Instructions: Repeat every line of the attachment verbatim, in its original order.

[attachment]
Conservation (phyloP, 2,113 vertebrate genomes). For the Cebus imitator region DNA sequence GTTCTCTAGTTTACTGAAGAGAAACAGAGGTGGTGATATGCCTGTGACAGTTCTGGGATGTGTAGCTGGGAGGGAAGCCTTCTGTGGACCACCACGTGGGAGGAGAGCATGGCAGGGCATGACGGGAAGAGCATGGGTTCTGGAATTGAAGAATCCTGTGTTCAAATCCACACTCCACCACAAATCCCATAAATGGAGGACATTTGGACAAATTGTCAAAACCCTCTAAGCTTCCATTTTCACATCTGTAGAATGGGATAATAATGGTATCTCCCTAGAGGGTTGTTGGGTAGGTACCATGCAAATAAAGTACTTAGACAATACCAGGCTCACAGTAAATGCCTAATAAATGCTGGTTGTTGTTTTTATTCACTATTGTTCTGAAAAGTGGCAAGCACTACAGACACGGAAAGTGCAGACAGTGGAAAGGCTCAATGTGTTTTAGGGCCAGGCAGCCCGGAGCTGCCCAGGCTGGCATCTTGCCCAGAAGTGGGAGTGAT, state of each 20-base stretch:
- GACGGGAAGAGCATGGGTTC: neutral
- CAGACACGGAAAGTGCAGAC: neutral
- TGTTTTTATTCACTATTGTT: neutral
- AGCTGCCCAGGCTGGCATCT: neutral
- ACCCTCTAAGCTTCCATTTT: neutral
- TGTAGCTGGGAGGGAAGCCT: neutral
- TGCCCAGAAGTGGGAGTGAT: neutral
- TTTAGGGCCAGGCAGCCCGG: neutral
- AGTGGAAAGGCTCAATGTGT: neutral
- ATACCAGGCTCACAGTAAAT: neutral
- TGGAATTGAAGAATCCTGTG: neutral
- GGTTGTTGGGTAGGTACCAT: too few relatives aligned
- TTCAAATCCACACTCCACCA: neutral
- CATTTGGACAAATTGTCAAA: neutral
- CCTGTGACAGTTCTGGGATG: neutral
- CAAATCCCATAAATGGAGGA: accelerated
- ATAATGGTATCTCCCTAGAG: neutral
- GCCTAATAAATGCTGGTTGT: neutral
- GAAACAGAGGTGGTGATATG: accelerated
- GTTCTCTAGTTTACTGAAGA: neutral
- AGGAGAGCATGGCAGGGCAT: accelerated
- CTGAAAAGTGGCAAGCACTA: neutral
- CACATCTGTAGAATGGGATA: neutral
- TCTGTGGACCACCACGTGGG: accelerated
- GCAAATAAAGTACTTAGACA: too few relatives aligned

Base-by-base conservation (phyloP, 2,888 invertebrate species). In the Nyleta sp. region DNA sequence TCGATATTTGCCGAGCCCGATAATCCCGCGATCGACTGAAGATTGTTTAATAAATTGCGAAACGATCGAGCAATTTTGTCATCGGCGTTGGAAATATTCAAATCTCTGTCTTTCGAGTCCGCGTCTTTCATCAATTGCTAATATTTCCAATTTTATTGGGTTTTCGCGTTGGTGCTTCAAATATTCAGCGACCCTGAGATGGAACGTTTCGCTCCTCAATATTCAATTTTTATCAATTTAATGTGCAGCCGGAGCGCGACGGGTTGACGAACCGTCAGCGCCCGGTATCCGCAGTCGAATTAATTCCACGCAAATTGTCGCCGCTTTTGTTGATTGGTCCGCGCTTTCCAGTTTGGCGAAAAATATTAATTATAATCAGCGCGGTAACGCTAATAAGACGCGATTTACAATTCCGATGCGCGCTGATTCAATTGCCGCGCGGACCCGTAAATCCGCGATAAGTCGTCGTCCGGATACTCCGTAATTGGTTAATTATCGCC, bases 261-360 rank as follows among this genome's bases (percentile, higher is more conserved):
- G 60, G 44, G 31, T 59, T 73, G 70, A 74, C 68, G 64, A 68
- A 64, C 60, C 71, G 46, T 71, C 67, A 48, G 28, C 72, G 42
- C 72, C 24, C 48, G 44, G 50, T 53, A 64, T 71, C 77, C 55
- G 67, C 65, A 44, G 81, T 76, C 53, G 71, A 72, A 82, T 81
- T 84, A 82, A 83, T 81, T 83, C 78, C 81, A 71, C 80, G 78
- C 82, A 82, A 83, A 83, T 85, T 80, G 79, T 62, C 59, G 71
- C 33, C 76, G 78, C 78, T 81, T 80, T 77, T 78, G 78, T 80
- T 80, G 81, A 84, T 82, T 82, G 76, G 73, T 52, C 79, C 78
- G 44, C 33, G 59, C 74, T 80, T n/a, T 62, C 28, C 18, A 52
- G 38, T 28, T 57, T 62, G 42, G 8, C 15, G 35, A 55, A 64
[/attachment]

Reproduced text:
Conservation (phyloP, 2,113 vertebrate genomes). For the Cebus imitator region DNA sequence GTTCTCTAGTTTACTGAAGAGAAACAGAGGTGGTGATATGCCTGTGACAGTTCTGGGATGTGTAGCTGGGAGGGAAGCCTTCTGTGGACCACCACGTGGGAGGAGAGCATGGCAGGGCATGACGGGAAGAGCATGGGTTCTGGAATTGAAGAATCCTGTGTTCAAATCCACACTCCACCACAAATCCCATAAATGGAGGACATTTGGACAAATTGTCAAAACCCTCTAAGCTTCCATTTTCACATCTGTAGAATGGGATAATAATGGTATCTCCCTAGAGGGTTGTTGGGTAGGTACCATGCAAATAAAGTACTTAGACAATACCAGGCTCACAGTAAATGCCTAATAAATGCTGGTTGTTGTTTTTATTCACTATTGTTCTGAAAAGTGGCAAGCACTACAGACACGGAAAGTGCAGACAGTGGAAAGGCTCAATGTGTTTTAGGGCCAGGCAGCCCGGAGCTGCCCAGGCTGGCATCTTGCCCAGAAGTGGGAGTGAT, state of each 20-base stretch:
- GACGGGAAGAGCATGGGTTC: neutral
- CAGACACGGAAAGTGCAGAC: neutral
- TGTTTTTATTCACTATTGTT: neutral
- AGCTGCCCAGGCTGGCATCT: neutral
- ACCCTCTAAGCTTCCATTTT: neutral
- TGTAGCTGGGAGGGAAGCCT: neutral
- TGCCCAGAAGTGGGAGTGAT: neutral
- TTTAGGGCCAGGCAGCCCGG: neutral
- AGTGGAAAGGCTCAATGTGT: neutral
- ATACCAGGCTCACAGTAAAT: neutral
- TGGAATTGAAGAATCCTGTG: neutral
- GGTTGTTGGGTAGGTACCAT: too few relatives aligned
- TTCAAATCCACACTCCACCA: neutral
- CATTTGGACAAATTGTCAAA: neutral
- CCTGTGACAGTTCTGGGATG: neutral
- CAAATCCCATAAATGGAGGA: accelerated
- ATAATGGTATCTCCCTAGAG: neutral
- GCCTAATAAATGCTGGTTGT: neutral
- GAAACAGAGGTGGTGATATG: accelerated
- GTTCTCTAGTTTACTGAAGA: neutral
- AGGAGAGCATGGCAGGGCAT: accelerated
- CTGAAAAGTGGCAAGCACTA: neutral
- CACATCTGTAGAATGGGATA: neutral
- TCTGTGGACCACCACGTGGG: accelerated
- GCAAATAAAGTACTTAGACA: too few relatives aligned

Base-by-base conservation (phyloP, 2,888 invertebrate species). In the Nyleta sp. region DNA sequence TCGATATTTGCCGAGCCCGATAATCCCGCGATCGACTGAAGATTGTTTAATAAATTGCGAAACGATCGAGCAATTTTGTCATCGGCGTTGGAAATATTCAAATCTCTGTCTTTCGAGTCCGCGTCTTTCATCAATTGCTAATATTTCCAATTTTATTGGGTTTTCGCGTTGGTGCTTCAAATATTCAGCGACCCTGAGATGGAACGTTTCGCTCCTCAATATTCAATTTTTATCAATTTAATGTGCAGCCGGAGCGCGACGGGTTGACGAACCGTCAGCGCCCGGTATCCGCAGTCGAATTAATTCCACGCAAATTGTCGCCGCTTTTGTTGATTGGTCCGCGCTTTCCAGTTTGGCGAAAAATATTAATTATAATCAGCGCGGTAACGCTAATAAGACGCGATTTACAATTCCGATGCGCGCTGATTCAATTGCCGCGCGGACCCGTAAATCCGCGATAAGTCGTCGTCCGGATACTCCGTAATTGGTTAATTATCGCC, bases 261-360 rank as follows among this genome's bases (percentile, higher is more conserved):
- G 60, G 44, G 31, T 59, T 73, G 70, A 74, C 68, G 64, A 68
- A 64, C 60, C 71, G 46, T 71, C 67, A 48, G 28, C 72, G 42
- C 72, C 24, C 48, G 44, G 50, T 53, A 64, T 71, C 77, C 55
- G 67, C 65, A 44, G 81, T 76, C 53, G 71, A 72, A 82, T 81
- T 84, A 82, A 83, T 81, T 83, C 78, C 81, A 71, C 80, G 78
- C 82, A 82, A 83, A 83, T 85, T 80, G 79, T 62, C 59, G 71
- C 33, C 76, G 78, C 78, T 81, T 80, T 77, T 78, G 78, T 80
- T 80, G 81, A 84, T 82, T 82, G 76, G 73, T 52, C 79, C 78
- G 44, C 33, G 59, C 74, T 80, T n/a, T 62, C 28, C 18, A 52
- G 38, T 28, T 57, T 62, G 42, G 8, C 15, G 35, A 55, A 64